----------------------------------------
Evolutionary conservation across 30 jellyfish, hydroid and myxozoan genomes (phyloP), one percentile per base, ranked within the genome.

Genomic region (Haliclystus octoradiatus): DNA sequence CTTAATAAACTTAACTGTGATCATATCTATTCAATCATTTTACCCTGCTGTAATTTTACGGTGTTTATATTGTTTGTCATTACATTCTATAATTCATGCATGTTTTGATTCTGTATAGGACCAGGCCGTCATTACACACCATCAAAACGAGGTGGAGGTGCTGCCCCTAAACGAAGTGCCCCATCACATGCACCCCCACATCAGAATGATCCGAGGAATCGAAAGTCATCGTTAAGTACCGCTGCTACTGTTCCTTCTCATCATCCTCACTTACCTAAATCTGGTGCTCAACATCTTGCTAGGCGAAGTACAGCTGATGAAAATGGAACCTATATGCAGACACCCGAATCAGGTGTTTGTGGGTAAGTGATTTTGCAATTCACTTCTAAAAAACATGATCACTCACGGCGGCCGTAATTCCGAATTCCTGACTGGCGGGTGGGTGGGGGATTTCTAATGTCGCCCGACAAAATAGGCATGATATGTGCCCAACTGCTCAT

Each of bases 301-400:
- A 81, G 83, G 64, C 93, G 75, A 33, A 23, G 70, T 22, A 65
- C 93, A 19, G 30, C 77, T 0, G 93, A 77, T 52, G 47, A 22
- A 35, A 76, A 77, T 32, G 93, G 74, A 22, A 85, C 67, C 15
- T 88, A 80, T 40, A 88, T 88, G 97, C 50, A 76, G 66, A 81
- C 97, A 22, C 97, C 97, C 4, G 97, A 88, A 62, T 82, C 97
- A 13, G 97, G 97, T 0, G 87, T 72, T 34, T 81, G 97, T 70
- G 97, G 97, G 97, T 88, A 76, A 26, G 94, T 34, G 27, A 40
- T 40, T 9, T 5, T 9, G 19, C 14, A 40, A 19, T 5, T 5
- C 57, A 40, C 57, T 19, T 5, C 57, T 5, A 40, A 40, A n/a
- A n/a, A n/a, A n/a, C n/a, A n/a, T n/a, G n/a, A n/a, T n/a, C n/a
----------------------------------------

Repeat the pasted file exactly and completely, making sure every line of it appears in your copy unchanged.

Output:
Evolutionary conservation across 30 jellyfish, hydroid and myxozoan genomes (phyloP), one percentile per base, ranked within the genome.

Genomic region (Haliclystus octoradiatus): DNA sequence CTTAATAAACTTAACTGTGATCATATCTATTCAATCATTTTACCCTGCTGTAATTTTACGGTGTTTATATTGTTTGTCATTACATTCTATAATTCATGCATGTTTTGATTCTGTATAGGACCAGGCCGTCATTACACACCATCAAAACGAGGTGGAGGTGCTGCCCCTAAACGAAGTGCCCCATCACATGCACCCCCACATCAGAATGATCCGAGGAATCGAAAGTCATCGTTAAGTACCGCTGCTACTGTTCCTTCTCATCATCCTCACTTACCTAAATCTGGTGCTCAACATCTTGCTAGGCGAAGTACAGCTGATGAAAATGGAACCTATATGCAGACACCCGAATCAGGTGTTTGTGGGTAAGTGATTTTGCAATTCACTTCTAAAAAACATGATCACTCACGGCGGCCGTAATTCCGAATTCCTGACTGGCGGGTGGGTGGGGGATTTCTAATGTCGCCCGACAAAATAGGCATGATATGTGCCCAACTGCTCAT

Each of bases 301-400:
- A 81, G 83, G 64, C 93, G 75, A 33, A 23, G 70, T 22, A 65
- C 93, A 19, G 30, C 77, T 0, G 93, A 77, T 52, G 47, A 22
- A 35, A 76, A 77, T 32, G 93, G 74, A 22, A 85, C 67, C 15
- T 88, A 80, T 40, A 88, T 88, G 97, C 50, A 76, G 66, A 81
- C 97, A 22, C 97, C 97, C 4, G 97, A 88, A 62, T 82, C 97
- A 13, G 97, G 97, T 0, G 87, T 72, T 34, T 81, G 97, T 70
- G 97, G 97, G 97, T 88, A 76, A 26, G 94, T 34, G 27, A 40
- T 40, T 9, T 5, T 9, G 19, C 14, A 40, A 19, T 5, T 5
- C 57, A 40, C 57, T 19, T 5, C 57, T 5, A 40, A 40, A n/a
- A n/a, A n/a, A n/a, C n/a, A n/a, T n/a, G n/a, A n/a, T n/a, C n/a